What is Marine Snow?

photo_of_marine-snow

Ocean Blue receives so many questions everyday from our members, and one question we really enjoy answering is: does it snow in the ocean?


by Karisa Boyce of Ocean Blue Project

The short answer is yes– there is such a thing as marine snow, but it’s not the snow you’re thinking of when you build a snowman or go skiing.

Marine snow refers to the “shower of organic material falling from upper waters to the deep ocean,” according to the National Oceanic and Atmospheric Administration (NOAA), resembling “snowflakes” that grow to several centimeters in diameter as they accumulate matter on their way down to the ocean floor.
But not all of the marine snow makes it to the ocean floor. 

This “organic material” serves as a fruitful source of nourishment for marine wildlife, and NOAA’s measurements have shown there is plenty of carbon and nitrogen present in marine snow to satisfy all the species below the ocean’s surface.

According to the Smithsonian, marine snow is beneficial for marine life like the vampire squid, which has adapted over time to catch and consume the particles, and eel larvae during their early development period. Whatever is not eaten turns into a “thick, smooth ooze” on the ocean floor, collecting approximately 6 meters of continually falling marine snow every million years– that’s about 815 million tons of carbon each year.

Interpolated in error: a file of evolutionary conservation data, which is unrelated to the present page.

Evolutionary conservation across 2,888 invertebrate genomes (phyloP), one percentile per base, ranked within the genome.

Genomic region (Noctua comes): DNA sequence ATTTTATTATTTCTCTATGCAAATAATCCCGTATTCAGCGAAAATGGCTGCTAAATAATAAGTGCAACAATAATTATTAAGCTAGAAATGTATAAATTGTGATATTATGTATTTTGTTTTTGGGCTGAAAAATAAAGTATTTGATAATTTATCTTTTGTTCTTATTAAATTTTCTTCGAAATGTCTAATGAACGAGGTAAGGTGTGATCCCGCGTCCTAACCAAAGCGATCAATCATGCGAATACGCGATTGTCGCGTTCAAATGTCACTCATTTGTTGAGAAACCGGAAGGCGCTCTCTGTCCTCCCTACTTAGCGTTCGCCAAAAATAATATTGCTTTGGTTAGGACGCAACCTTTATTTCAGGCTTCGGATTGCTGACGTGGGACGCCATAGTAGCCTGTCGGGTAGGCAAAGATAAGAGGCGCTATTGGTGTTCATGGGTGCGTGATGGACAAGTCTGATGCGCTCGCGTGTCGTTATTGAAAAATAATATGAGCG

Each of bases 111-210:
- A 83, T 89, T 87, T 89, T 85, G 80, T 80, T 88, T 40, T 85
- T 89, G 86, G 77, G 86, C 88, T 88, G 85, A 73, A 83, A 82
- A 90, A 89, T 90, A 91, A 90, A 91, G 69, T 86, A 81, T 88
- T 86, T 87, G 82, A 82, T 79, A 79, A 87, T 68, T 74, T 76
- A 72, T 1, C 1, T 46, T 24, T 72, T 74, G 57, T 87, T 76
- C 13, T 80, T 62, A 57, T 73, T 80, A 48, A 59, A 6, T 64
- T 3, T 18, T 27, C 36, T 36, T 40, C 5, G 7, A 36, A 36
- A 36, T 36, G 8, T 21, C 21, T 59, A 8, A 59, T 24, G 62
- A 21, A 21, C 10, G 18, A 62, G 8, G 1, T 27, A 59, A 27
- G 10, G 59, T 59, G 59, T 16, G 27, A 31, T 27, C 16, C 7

So, while marine snow is a fairly new concept to scientists, we can definitely confirm that “many marine animals feed on this incredibly nutritious material along the way, making marine snow the backbone of many deep-sea creatures diets and food webs.”

Let’s work together to protect marine snow, and volunteer with Ocean Blue Project today!

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